Friday, October 03, 2014

More on the living legacy of Blind Raftery

Anthony Raftery's grave at Killeeneen, near Craughwell

I recently posted a thought about the need to use cultural heritage in creating new cultural products. I did so using an example from my personal cultural heritage, an ancestor called Blind Raftery.

Here is a poem by my Grandmother's brother, John Patrick Raftery, from his book. Raftery's Poems: Songs of Life, Love and Liberty. He too was descended from Blind Raftery.


In fancy I am roaming now, where the hills are smiling down
On gabled roofs and streets I loved, dear old Claremorris town;
And all the tender thoughts of years come rushing back today,
To one who here in exile dreams, four thousand miles away.
Four thousand miles from Sweet Mayo, the ocean waves between,
My spirit ship a-gliding o'er to hills and valleys green,
To lake and stream and woodland sweet and bogs of purpl'd brown,
I see them all a-stretching out from dear old Claremorris town.

0, memory, good, kind, trusty friend, untrue you've never been.
With brush of skill you paint at will my boyhood paths again.
Once more I roam round home, sweet home, a happy, care-free boy,
When life was one long golden hour of bliss, fond hope and joy. ,
I'm passing now by Mophill lake, I he road leads to Brookhill;
I cross o'er meadow, dale and brake and out by Donlon's mill
And on thro' Tubber alley dark and up each slight incline
'Till now I stand upon the hill overlooking old Crossboyne.

From here the winding Robe rolls on, a silvery streak through green,
Then 'cross the sweep of purple moor, meandering by Tauheen,
Thru PuUaweela, dear old spot, by Hollymount to go.
0, fain would I just follow on its course through Sweet Mayo.
But I must with my wandering soul keep to the well-known track.
By Hamilton's green vine clad cot to Ballindine, then back
Thro' wood and moor until I reach where smiling hills look down
Upon the streets my boyhood knew, dear old Claremorris town.

My spirit still a-journeying on to holy Knock I go,
O'er six long miles of hill and dale, each footstep well I know.
By Gastlegar and Reaney's mill, the road to Ballinsmall,
Ballybreheany lake and Loughnamon, Barnacarroll, Rockfield— all.
0, sure, the places come so fast, e'en thro' the lapse of years,
Who wonders that the exile's eyes are now bedimmed with tears,
But thro' their mist I see again the green hills smiling down
Upon the spot I e'er will love, dear, dear Claremorris town.

I'm roaming now up Killeen hill, Kilbeg looms into view.
The old bogroad, next comes Drumkeen, then Ballygowan, too,
And then beyond the railroad bridge, one fork leads to Kylemore,
The other on thro' Meelick, then Gloonconnor hill, Asthore.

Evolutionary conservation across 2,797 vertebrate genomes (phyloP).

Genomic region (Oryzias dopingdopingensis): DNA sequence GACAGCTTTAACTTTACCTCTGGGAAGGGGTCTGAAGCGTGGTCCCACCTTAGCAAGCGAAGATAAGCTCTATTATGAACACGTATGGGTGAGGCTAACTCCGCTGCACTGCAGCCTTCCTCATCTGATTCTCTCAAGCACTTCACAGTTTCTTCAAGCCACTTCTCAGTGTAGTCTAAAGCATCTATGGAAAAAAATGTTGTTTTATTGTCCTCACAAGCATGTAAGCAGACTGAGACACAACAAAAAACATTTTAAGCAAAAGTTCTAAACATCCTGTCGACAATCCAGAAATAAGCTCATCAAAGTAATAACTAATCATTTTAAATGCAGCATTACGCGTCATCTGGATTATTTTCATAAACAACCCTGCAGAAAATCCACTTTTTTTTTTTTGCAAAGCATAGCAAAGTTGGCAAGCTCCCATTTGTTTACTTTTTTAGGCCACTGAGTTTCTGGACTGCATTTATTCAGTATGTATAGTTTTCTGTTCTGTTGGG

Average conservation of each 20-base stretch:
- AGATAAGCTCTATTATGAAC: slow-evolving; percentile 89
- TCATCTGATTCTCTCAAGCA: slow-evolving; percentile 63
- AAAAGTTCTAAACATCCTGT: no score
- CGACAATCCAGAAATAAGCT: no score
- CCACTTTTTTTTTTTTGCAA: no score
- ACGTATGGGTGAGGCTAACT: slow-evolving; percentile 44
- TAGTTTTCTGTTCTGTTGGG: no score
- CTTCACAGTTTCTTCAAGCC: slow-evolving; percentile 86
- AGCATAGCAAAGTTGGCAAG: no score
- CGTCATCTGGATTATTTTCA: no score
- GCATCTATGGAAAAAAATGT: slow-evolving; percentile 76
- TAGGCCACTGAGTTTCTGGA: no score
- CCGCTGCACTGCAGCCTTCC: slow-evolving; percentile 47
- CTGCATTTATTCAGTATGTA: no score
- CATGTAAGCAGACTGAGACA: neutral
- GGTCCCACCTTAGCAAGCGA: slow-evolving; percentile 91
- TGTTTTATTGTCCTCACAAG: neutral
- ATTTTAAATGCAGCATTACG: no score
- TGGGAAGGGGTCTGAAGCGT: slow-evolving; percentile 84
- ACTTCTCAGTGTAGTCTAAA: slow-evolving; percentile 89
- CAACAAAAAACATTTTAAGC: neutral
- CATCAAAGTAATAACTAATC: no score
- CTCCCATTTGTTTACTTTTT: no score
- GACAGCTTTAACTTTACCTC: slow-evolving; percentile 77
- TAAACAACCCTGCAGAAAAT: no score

From here the workhouse I can see and also sweet Brookhill,
The glistening lake between them both, its waters calm and still.
And again the picture greets my eyes of green hills smiling down
Upon the streets and gabled roofs of dear Claremorris town.

In fancy I the longing feel that comes o'er me, you know.
To see again in all its bloom the old fort at Arflroe,
To drink a draught of purest air, perfumed by hawthorn sweet.
And gaze enrapt at miles of moor, enpurpling at my feet,
Bohergarra lake, Mayfield beyond, then Carrasteelaun hill.
0, wonder not those pictured scenes my eyes with sad tears fill,
That with blest St. Michael's on the mount like angels e'er smile down
Upon the streets my boyhood loved, dear, dear Claremorris town.

To Mount street I send my best wish, my heart's love to the Square,
A kiss I send to James street, 0, would that I were there.
To Church street, where I went to school, I send a heart felt sigh,
I wish that I could lapse the past and once more be a boy.
But, ah, friends, sure that cannot be; life now must run its span,
But ore I die I hope to see where my life's path first began,
And tread once more those emerald hills that smilingly look down
On streets and homes my boyhood knew in loved Claremorris town.

—May, 1912.

Compare this with what is described as a rough translation of the lyrics of Anthony Raftery's song Cill Aodain.

Now coming of the Spring, the day will be lengthening,
And after St. Bridget's Day, I shall raise my sail.
Since it entered my head I won't stay still
Until I shall stand down in the center of County Mayo.
In Claremorris I will be for the first night,
And in Balla down below it, I'll begin to drink.
To Kiltimagh I'll go and spend a month’s visit there
Two miles close to Ballina.

I swear to you my heart's uplifted
Like the rising wind or the drifting fog
When I think of Ceara or Gailleang behind it
Of Milebush or the plains of Mayo.
Cill Aodáin's the town where everything grows,
There's berries and raspberries, and respect for all
If only I was standing in the midst of my people
The years would roll from me and I'd be young again!

I don't know whether John Patrick Raftery knew of this poem (which was included in Douglas Hyde's Songs Attributed to Raftery published in 1903) but it seems likely to me that he would have been. Alternatively he might have heard Cill Aodain as a boy in Claremorris. In any case, I can see a relation between the two poems, written a century apart.

Here is a video with a beautiful version of the song. And here is a book by Terry McDonagh titled Cill Aodáin & nowhere else in which he describes as offering "tribute to the great Anthony Raftery of his home place".

Again, I love the living legacy of Blind Raftery, echoed in the work of poets and musicians long after his death, and long after he was almost lost to history.

No comments: